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R.I.P. Oliver Schroer


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Prolific fiddler Oliver Schroer dies of cancer

Updated: Fri Jul. 04 2008 10:25:41 AM


Legendary Toronto fiddler Oliver Schroer died of leukemia this week, leaving fans and students of his unique style mourning the loss of an icon.

Schroer passed away Thursday morning at Toronto's Princess Margaret Hospital after a year of fighting the disease. He leaves a legacy of a style that combined Ontario folk music traditions with elaborate classical arrangements.

"Oliver was the inventor of a completely new way to play music on the violin and was a prolific composer of his trademark improvisational style solo tunes," said Elizabeth Szekeres, a fiddler, writer and folk music composer from Caledon, Ont. "The passing of Oliver Schroer has left a giant void in Canada's creative community."

According to Szekeres, Schroer's last words were, "Well, I guess no excursions today."

Schroer gave his final concert on June 5, aptly titled: "Oliver's Last Concert on his Tour of this Planet."

"He had a terrific sense of humour, right to the end," said Szekeres.

In his years of performance, he travelled throughout Europe and North America to give concerts and wrote more than 1,000 pieces of music. He recorded with musicians including Loreena McKennitt, Sylvia Tyson, Great Big Sea and Spirit of the West.



On a personal note, I had the privilege to hear and see Oliver perform live a couple of times over the years and was deeply impressed by the music the man made. When I learned of his illness and how he dealt with it, I grew even more impressed. So farewell to a great human being and and an awesome fiddle player.

ps. I heard on the CBC just now that he died with a smile on his face.

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They said it was leukemia but I think the man died from having too big of a heart. I booked him a couple of times and had him guest lecture an improv course I was teaching at Carleton. Oliver was brilliant, inspiring, and kind, and he will be sorely missed. When he found out he was terminal he sent out a brilliant email that showed his strength and dedication to earth and life.

You can hear the man in his music, and I'm sure he would find that a nice compliment.

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I have been a fan of Oliver's for a couple of years - I stumbled across Stewed Tomatoes CD while I was living in Antigonish in 2003. Basically fell in love with his funky fiddle sound.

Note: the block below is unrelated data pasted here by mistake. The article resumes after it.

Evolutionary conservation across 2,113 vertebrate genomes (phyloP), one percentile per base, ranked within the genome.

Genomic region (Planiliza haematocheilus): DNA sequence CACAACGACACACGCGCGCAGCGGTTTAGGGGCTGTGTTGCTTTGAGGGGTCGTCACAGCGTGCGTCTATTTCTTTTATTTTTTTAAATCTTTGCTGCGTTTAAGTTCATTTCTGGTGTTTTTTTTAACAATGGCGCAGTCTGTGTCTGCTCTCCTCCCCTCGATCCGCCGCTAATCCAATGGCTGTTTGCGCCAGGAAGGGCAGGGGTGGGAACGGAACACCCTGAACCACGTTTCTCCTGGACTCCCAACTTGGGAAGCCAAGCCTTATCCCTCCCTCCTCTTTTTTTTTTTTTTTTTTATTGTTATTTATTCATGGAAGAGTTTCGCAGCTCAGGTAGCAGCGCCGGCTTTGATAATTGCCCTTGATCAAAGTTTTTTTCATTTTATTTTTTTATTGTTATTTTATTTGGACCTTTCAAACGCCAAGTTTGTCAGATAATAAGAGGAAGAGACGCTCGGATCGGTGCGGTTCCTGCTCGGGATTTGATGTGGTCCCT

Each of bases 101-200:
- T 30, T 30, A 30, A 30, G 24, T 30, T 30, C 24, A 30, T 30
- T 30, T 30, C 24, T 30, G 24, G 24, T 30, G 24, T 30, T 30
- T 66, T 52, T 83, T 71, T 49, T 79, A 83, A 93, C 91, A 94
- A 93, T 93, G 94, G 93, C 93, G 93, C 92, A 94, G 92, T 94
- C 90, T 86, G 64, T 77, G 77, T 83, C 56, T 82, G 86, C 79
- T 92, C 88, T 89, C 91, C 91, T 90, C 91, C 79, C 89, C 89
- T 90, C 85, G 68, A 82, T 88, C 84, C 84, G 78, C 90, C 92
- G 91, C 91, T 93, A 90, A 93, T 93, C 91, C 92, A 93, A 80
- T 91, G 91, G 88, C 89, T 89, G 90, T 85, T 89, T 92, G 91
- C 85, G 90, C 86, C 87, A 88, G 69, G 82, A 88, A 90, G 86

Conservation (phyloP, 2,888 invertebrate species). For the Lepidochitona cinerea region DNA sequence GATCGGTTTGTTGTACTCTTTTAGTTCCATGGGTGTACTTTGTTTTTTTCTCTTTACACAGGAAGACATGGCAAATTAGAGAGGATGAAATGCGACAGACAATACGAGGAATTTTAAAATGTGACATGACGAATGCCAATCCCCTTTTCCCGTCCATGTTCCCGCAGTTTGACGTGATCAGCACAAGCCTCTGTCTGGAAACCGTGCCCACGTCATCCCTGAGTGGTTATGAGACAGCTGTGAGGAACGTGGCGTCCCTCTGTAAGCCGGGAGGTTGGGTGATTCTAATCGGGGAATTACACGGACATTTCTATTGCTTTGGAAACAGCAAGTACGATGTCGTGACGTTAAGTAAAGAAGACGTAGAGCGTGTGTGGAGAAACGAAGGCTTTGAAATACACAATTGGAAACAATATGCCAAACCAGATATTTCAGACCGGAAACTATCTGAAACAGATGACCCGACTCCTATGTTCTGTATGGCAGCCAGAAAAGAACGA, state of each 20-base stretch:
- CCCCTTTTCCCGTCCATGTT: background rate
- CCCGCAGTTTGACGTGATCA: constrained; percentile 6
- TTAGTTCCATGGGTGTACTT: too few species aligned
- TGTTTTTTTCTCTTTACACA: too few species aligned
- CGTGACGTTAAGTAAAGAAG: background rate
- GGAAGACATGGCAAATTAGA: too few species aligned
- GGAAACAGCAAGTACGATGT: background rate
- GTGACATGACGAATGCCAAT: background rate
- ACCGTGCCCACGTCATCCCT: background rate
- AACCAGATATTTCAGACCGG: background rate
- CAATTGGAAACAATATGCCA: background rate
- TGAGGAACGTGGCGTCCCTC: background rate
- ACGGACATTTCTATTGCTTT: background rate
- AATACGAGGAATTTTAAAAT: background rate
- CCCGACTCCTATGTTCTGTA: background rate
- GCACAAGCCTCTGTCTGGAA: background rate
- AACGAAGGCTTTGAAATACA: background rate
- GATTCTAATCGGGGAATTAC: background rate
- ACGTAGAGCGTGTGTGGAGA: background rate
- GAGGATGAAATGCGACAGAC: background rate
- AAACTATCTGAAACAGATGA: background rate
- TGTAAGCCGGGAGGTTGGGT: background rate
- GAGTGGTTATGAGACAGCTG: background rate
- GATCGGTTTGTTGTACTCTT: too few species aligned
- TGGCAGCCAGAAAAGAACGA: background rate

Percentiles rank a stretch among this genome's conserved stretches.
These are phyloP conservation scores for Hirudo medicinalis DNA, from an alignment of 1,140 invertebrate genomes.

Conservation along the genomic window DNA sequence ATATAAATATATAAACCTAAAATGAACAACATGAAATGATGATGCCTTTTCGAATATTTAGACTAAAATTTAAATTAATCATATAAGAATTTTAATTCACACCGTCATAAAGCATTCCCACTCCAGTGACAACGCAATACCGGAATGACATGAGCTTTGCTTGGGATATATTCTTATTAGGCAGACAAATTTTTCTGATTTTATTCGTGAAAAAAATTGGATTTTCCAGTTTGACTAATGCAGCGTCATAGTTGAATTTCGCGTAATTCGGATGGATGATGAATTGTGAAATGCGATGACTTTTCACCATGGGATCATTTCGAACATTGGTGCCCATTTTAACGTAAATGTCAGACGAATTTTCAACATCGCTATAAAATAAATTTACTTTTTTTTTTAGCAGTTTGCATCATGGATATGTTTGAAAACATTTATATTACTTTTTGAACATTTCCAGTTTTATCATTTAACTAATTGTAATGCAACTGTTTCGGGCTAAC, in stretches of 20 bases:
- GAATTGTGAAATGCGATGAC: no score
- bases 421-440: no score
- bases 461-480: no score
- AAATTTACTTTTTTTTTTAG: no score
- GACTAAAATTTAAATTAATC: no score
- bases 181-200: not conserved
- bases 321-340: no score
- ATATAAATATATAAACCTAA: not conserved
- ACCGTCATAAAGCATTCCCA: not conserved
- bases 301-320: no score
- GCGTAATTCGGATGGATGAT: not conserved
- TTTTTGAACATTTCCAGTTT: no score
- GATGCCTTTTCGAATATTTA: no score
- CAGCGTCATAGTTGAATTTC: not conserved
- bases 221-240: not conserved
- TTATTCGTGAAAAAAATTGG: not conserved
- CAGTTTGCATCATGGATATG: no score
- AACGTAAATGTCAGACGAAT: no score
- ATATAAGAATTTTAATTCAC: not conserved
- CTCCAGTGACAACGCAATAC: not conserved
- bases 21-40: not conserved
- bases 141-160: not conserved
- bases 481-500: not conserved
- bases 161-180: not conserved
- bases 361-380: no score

My girlfriend and I were fortunate to go see Oliver Schroer's Tribute at Hugh's Room. It was said that Oliver was too ill, and could not be a part of the show - but that he was backstage listening and was enjoying the show. I stepped out to the washroom and on my way back the vibe of the room was much different - the music was very emotional and you could sense the vibe has changed dramatically. I sat down, and although not knowing what Ollie looked like, i sensed right away that it was him on stage - playing solo. Tears were pouring out of my eyes - the beauty of his playing was so striking. By the end of his solo performance - there wasn't a dry eye in the house - his story and emotive playing was so strong that even Sheila Rogers (the host) stumbled over her words as she wiped away the tears.

This strikes close to home for me, my sister has been battling Leukemia for the past 4 years and has undergone a bone marrow transplant and is now living a healthy life. She is one of the few lucky ones. Our dear friend Shain lost his sister to Cancer and I offer my condolences to them and to all who've been afflicted by this disease.

I just got this email - you can listen to the show next Wednesday:

On Wednesday, July 9th, Canada Live will be rebroadcasting the Oli tribute that was produced 3 months ago. Tune in at 8:00 p.m. Radio 2,

1/2 later in Nfld. The concerts feature 100% Oliver Schroer music, spanning his entire career, and played in many different configurations, by artists such as The Stewed Tomatoes (Anne Lindsay, David Woodhead, David Travers-Smith, Ben Grossman, Colleen Allen), James Keelaghan, Jaime RT, Michelle George, Two Left (Tosh and Kit Weyman) and Bill Brennan, not to mention Oliver himself. Especially featured are the the "Twisted String Project" - seventeen kids, aged 9 through 18, led by two of Oliver's students. They raised the money through private donations to fly to Toronto from the B.C. coast, just so they could take part in the concerts. Canada Live rebroadcasts our document of the event, and gives a sense of the love felt for Oliver Schroer in words and music.

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